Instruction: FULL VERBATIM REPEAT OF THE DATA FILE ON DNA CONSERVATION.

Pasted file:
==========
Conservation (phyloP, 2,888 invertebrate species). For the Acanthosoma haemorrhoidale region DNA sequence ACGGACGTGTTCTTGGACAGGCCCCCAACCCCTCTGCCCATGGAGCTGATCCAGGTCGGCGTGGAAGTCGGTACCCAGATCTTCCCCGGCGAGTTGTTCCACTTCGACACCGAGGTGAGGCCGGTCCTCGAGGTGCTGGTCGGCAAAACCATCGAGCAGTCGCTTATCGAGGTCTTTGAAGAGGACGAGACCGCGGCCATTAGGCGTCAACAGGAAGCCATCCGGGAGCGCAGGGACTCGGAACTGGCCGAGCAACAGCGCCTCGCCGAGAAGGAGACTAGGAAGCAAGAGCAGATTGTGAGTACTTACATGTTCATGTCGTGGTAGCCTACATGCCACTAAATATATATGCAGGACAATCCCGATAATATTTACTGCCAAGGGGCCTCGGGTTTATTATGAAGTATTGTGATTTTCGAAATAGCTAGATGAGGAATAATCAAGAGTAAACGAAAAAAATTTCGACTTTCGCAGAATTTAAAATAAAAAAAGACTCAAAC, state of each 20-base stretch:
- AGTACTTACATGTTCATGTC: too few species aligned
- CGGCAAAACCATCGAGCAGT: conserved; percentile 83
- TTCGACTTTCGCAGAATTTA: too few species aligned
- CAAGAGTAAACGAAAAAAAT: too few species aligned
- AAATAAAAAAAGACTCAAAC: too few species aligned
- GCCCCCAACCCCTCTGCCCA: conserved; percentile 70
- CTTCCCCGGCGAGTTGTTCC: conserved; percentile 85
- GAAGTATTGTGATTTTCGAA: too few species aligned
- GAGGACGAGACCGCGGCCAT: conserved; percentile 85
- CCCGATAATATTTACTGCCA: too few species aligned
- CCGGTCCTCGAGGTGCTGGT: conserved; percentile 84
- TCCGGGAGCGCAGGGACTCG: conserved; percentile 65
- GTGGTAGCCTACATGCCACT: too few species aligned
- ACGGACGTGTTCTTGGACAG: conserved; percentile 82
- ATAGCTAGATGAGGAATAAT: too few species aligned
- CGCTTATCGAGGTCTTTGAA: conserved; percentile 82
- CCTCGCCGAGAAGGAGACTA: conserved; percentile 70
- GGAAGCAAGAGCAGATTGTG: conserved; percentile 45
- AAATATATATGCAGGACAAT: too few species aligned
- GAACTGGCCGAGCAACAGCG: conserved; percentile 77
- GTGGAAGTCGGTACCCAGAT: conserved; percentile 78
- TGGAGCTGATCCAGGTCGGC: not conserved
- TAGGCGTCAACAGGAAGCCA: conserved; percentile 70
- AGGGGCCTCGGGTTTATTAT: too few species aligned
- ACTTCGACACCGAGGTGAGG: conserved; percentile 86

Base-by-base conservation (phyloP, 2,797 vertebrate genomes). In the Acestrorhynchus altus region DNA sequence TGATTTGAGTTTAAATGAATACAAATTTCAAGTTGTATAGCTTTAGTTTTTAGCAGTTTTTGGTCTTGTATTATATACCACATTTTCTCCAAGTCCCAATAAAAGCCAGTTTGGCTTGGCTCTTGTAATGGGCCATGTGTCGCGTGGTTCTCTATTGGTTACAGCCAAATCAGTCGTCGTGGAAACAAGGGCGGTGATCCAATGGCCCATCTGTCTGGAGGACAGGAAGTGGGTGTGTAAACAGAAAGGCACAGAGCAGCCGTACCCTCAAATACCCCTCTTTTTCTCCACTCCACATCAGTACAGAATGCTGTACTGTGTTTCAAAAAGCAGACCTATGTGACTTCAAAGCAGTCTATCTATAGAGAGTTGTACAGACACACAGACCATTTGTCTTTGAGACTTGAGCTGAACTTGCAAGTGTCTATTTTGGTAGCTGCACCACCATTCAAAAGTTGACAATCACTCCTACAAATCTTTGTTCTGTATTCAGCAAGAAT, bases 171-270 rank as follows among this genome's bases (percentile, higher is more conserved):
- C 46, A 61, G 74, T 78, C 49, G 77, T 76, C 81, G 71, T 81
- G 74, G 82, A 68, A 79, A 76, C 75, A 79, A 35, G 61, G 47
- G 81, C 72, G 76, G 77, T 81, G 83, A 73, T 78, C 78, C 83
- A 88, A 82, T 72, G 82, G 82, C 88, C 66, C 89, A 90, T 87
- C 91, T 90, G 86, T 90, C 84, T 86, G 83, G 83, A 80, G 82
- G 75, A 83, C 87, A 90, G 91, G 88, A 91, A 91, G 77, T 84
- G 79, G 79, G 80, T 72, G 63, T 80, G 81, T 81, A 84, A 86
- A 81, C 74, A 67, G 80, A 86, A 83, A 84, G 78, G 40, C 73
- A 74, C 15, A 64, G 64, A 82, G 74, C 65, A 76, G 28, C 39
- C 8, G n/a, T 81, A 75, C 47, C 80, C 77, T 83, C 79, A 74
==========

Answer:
Conservation (phyloP, 2,888 invertebrate species). For the Acanthosoma haemorrhoidale region DNA sequence ACGGACGTGTTCTTGGACAGGCCCCCAACCCCTCTGCCCATGGAGCTGATCCAGGTCGGCGTGGAAGTCGGTACCCAGATCTTCCCCGGCGAGTTGTTCCACTTCGACACCGAGGTGAGGCCGGTCCTCGAGGTGCTGGTCGGCAAAACCATCGAGCAGTCGCTTATCGAGGTCTTTGAAGAGGACGAGACCGCGGCCATTAGGCGTCAACAGGAAGCCATCCGGGAGCGCAGGGACTCGGAACTGGCCGAGCAACAGCGCCTCGCCGAGAAGGAGACTAGGAAGCAAGAGCAGATTGTGAGTACTTACATGTTCATGTCGTGGTAGCCTACATGCCACTAAATATATATGCAGGACAATCCCGATAATATTTACTGCCAAGGGGCCTCGGGTTTATTATGAAGTATTGTGATTTTCGAAATAGCTAGATGAGGAATAATCAAGAGTAAACGAAAAAAATTTCGACTTTCGCAGAATTTAAAATAAAAAAAGACTCAAAC, state of each 20-base stretch:
- AGTACTTACATGTTCATGTC: too few species aligned
- CGGCAAAACCATCGAGCAGT: conserved; percentile 83
- TTCGACTTTCGCAGAATTTA: too few species aligned
- CAAGAGTAAACGAAAAAAAT: too few species aligned
- AAATAAAAAAAGACTCAAAC: too few species aligned
- GCCCCCAACCCCTCTGCCCA: conserved; percentile 70
- CTTCCCCGGCGAGTTGTTCC: conserved; percentile 85
- GAAGTATTGTGATTTTCGAA: too few species aligned
- GAGGACGAGACCGCGGCCAT: conserved; percentile 85
- CCCGATAATATTTACTGCCA: too few species aligned
- CCGGTCCTCGAGGTGCTGGT: conserved; percentile 84
- TCCGGGAGCGCAGGGACTCG: conserved; percentile 65
- GTGGTAGCCTACATGCCACT: too few species aligned
- ACGGACGTGTTCTTGGACAG: conserved; percentile 82
- ATAGCTAGATGAGGAATAAT: too few species aligned
- CGCTTATCGAGGTCTTTGAA: conserved; percentile 82
- CCTCGCCGAGAAGGAGACTA: conserved; percentile 70
- GGAAGCAAGAGCAGATTGTG: conserved; percentile 45
- AAATATATATGCAGGACAAT: too few species aligned
- GAACTGGCCGAGCAACAGCG: conserved; percentile 77
- GTGGAAGTCGGTACCCAGAT: conserved; percentile 78
- TGGAGCTGATCCAGGTCGGC: not conserved
- TAGGCGTCAACAGGAAGCCA: conserved; percentile 70
- AGGGGCCTCGGGTTTATTAT: too few species aligned
- ACTTCGACACCGAGGTGAGG: conserved; percentile 86

Base-by-base conservation (phyloP, 2,797 vertebrate genomes). In the Acestrorhynchus altus region DNA sequence TGATTTGAGTTTAAATGAATACAAATTTCAAGTTGTATAGCTTTAGTTTTTAGCAGTTTTTGGTCTTGTATTATATACCACATTTTCTCCAAGTCCCAATAAAAGCCAGTTTGGCTTGGCTCTTGTAATGGGCCATGTGTCGCGTGGTTCTCTATTGGTTACAGCCAAATCAGTCGTCGTGGAAACAAGGGCGGTGATCCAATGGCCCATCTGTCTGGAGGACAGGAAGTGGGTGTGTAAACAGAAAGGCACAGAGCAGCCGTACCCTCAAATACCCCTCTTTTTCTCCACTCCACATCAGTACAGAATGCTGTACTGTGTTTCAAAAAGCAGACCTATGTGACTTCAAAGCAGTCTATCTATAGAGAGTTGTACAGACACACAGACCATTTGTCTTTGAGACTTGAGCTGAACTTGCAAGTGTCTATTTTGGTAGCTGCACCACCATTCAAAAGTTGACAATCACTCCTACAAATCTTTGTTCTGTATTCAGCAAGAAT, bases 171-270 rank as follows among this genome's bases (percentile, higher is more conserved):
- C 46, A 61, G 74, T 78, C 49, G 77, T 76, C 81, G 71, T 81
- G 74, G 82, A 68, A 79, A 76, C 75, A 79, A 35, G 61, G 47
- G 81, C 72, G 76, G 77, T 81, G 83, A 73, T 78, C 78, C 83
- A 88, A 82, T 72, G 82, G 82, C 88, C 66, C 89, A 90, T 87
- C 91, T 90, G 86, T 90, C 84, T 86, G 83, G 83, A 80, G 82
- G 75, A 83, C 87, A 90, G 91, G 88, A 91, A 91, G 77, T 84
- G 79, G 79, G 80, T 72, G 63, T 80, G 81, T 81, A 84, A 86
- A 81, C 74, A 67, G 80, A 86, A 83, A 84, G 78, G 40, C 73
- A 74, C 15, A 64, G 64, A 82, G 74, C 65, A 76, G 28, C 39
- C 8, G n/a, T 81, A 75, C 47, C 80, C 77, T 83, C 79, A 74